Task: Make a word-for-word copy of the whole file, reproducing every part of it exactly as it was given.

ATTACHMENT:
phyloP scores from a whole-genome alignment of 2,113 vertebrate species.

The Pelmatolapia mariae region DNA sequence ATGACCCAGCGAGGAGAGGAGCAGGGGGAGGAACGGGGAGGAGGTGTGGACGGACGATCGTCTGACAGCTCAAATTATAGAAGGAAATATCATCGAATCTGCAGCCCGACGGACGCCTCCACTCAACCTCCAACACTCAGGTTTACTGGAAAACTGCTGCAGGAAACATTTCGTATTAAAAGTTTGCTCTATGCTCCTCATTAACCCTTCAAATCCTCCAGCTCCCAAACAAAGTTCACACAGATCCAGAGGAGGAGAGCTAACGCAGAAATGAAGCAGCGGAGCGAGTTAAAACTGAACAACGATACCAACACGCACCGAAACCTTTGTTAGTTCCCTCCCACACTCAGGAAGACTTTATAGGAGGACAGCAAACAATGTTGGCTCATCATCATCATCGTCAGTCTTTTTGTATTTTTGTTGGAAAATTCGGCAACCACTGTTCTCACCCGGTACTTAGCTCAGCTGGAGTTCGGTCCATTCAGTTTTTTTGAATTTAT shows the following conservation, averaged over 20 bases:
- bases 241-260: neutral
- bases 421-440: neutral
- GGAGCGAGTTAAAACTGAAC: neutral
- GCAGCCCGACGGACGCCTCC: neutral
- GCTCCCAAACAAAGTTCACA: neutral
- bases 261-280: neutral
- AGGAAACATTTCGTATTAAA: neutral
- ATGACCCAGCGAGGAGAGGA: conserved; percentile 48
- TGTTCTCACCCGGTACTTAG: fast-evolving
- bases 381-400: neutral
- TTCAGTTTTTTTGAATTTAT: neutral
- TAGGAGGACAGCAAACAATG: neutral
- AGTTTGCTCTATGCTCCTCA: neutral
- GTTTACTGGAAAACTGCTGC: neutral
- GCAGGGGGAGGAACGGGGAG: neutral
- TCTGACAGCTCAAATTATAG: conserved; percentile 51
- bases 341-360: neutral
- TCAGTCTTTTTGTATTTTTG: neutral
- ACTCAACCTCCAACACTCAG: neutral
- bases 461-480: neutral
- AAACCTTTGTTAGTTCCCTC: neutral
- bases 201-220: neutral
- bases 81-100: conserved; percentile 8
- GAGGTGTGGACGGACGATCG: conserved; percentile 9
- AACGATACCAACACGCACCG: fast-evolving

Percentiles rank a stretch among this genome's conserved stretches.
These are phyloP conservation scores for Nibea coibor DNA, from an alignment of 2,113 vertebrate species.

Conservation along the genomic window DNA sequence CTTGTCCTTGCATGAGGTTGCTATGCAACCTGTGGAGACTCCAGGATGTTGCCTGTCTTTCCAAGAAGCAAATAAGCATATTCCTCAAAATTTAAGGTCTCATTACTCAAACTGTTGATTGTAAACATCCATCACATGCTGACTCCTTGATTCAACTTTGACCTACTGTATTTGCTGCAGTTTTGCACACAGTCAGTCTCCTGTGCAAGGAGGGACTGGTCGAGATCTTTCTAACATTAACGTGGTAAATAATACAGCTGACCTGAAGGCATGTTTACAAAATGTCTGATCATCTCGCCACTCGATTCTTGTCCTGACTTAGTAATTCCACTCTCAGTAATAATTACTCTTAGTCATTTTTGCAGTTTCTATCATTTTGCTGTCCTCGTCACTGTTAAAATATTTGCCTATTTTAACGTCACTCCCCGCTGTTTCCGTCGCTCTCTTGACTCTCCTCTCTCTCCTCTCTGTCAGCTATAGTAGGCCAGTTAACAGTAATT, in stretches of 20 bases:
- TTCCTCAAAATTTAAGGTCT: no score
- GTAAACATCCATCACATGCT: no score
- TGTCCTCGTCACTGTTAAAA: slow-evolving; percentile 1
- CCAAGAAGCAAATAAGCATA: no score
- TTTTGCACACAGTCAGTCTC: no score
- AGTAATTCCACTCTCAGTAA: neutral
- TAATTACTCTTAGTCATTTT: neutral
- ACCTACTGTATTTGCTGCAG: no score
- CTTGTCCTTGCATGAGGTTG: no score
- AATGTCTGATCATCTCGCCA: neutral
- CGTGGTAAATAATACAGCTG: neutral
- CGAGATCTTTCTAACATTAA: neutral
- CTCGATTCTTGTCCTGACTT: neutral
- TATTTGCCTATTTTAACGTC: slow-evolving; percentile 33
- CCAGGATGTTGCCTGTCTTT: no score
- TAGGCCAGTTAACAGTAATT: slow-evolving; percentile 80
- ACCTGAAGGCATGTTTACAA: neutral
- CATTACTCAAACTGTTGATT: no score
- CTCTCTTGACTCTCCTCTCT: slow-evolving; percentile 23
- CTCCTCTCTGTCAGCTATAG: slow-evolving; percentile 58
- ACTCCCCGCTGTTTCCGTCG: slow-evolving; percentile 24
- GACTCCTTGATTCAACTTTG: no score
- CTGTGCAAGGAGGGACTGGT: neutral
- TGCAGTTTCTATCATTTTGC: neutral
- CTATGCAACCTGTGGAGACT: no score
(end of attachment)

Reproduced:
phyloP scores from a whole-genome alignment of 2,113 vertebrate species.

The Pelmatolapia mariae region DNA sequence ATGACCCAGCGAGGAGAGGAGCAGGGGGAGGAACGGGGAGGAGGTGTGGACGGACGATCGTCTGACAGCTCAAATTATAGAAGGAAATATCATCGAATCTGCAGCCCGACGGACGCCTCCACTCAACCTCCAACACTCAGGTTTACTGGAAAACTGCTGCAGGAAACATTTCGTATTAAAAGTTTGCTCTATGCTCCTCATTAACCCTTCAAATCCTCCAGCTCCCAAACAAAGTTCACACAGATCCAGAGGAGGAGAGCTAACGCAGAAATGAAGCAGCGGAGCGAGTTAAAACTGAACAACGATACCAACACGCACCGAAACCTTTGTTAGTTCCCTCCCACACTCAGGAAGACTTTATAGGAGGACAGCAAACAATGTTGGCTCATCATCATCATCGTCAGTCTTTTTGTATTTTTGTTGGAAAATTCGGCAACCACTGTTCTCACCCGGTACTTAGCTCAGCTGGAGTTCGGTCCATTCAGTTTTTTTGAATTTAT shows the following conservation, averaged over 20 bases:
- bases 241-260: neutral
- bases 421-440: neutral
- GGAGCGAGTTAAAACTGAAC: neutral
- GCAGCCCGACGGACGCCTCC: neutral
- GCTCCCAAACAAAGTTCACA: neutral
- bases 261-280: neutral
- AGGAAACATTTCGTATTAAA: neutral
- ATGACCCAGCGAGGAGAGGA: conserved; percentile 48
- TGTTCTCACCCGGTACTTAG: fast-evolving
- bases 381-400: neutral
- TTCAGTTTTTTTGAATTTAT: neutral
- TAGGAGGACAGCAAACAATG: neutral
- AGTTTGCTCTATGCTCCTCA: neutral
- GTTTACTGGAAAACTGCTGC: neutral
- GCAGGGGGAGGAACGGGGAG: neutral
- TCTGACAGCTCAAATTATAG: conserved; percentile 51
- bases 341-360: neutral
- TCAGTCTTTTTGTATTTTTG: neutral
- ACTCAACCTCCAACACTCAG: neutral
- bases 461-480: neutral
- AAACCTTTGTTAGTTCCCTC: neutral
- bases 201-220: neutral
- bases 81-100: conserved; percentile 8
- GAGGTGTGGACGGACGATCG: conserved; percentile 9
- AACGATACCAACACGCACCG: fast-evolving

Percentiles rank a stretch among this genome's conserved stretches.
These are phyloP conservation scores for Nibea coibor DNA, from an alignment of 2,113 vertebrate species.

Conservation along the genomic window DNA sequence CTTGTCCTTGCATGAGGTTGCTATGCAACCTGTGGAGACTCCAGGATGTTGCCTGTCTTTCCAAGAAGCAAATAAGCATATTCCTCAAAATTTAAGGTCTCATTACTCAAACTGTTGATTGTAAACATCCATCACATGCTGACTCCTTGATTCAACTTTGACCTACTGTATTTGCTGCAGTTTTGCACACAGTCAGTCTCCTGTGCAAGGAGGGACTGGTCGAGATCTTTCTAACATTAACGTGGTAAATAATACAGCTGACCTGAAGGCATGTTTACAAAATGTCTGATCATCTCGCCACTCGATTCTTGTCCTGACTTAGTAATTCCACTCTCAGTAATAATTACTCTTAGTCATTTTTGCAGTTTCTATCATTTTGCTGTCCTCGTCACTGTTAAAATATTTGCCTATTTTAACGTCACTCCCCGCTGTTTCCGTCGCTCTCTTGACTCTCCTCTCTCTCCTCTCTGTCAGCTATAGTAGGCCAGTTAACAGTAATT, in stretches of 20 bases:
- TTCCTCAAAATTTAAGGTCT: no score
- GTAAACATCCATCACATGCT: no score
- TGTCCTCGTCACTGTTAAAA: slow-evolving; percentile 1
- CCAAGAAGCAAATAAGCATA: no score
- TTTTGCACACAGTCAGTCTC: no score
- AGTAATTCCACTCTCAGTAA: neutral
- TAATTACTCTTAGTCATTTT: neutral
- ACCTACTGTATTTGCTGCAG: no score
- CTTGTCCTTGCATGAGGTTG: no score
- AATGTCTGATCATCTCGCCA: neutral
- CGTGGTAAATAATACAGCTG: neutral
- CGAGATCTTTCTAACATTAA: neutral
- CTCGATTCTTGTCCTGACTT: neutral
- TATTTGCCTATTTTAACGTC: slow-evolving; percentile 33
- CCAGGATGTTGCCTGTCTTT: no score
- TAGGCCAGTTAACAGTAATT: slow-evolving; percentile 80
- ACCTGAAGGCATGTTTACAA: neutral
- CATTACTCAAACTGTTGATT: no score
- CTCTCTTGACTCTCCTCTCT: slow-evolving; percentile 23
- CTCCTCTCTGTCAGCTATAG: slow-evolving; percentile 58
- ACTCCCCGCTGTTTCCGTCG: slow-evolving; percentile 24
- GACTCCTTGATTCAACTTTG: no score
- CTGTGCAAGGAGGGACTGGT: neutral
- TGCAGTTTCTATCATTTTGC: neutral
- CTATGCAACCTGTGGAGACT: no score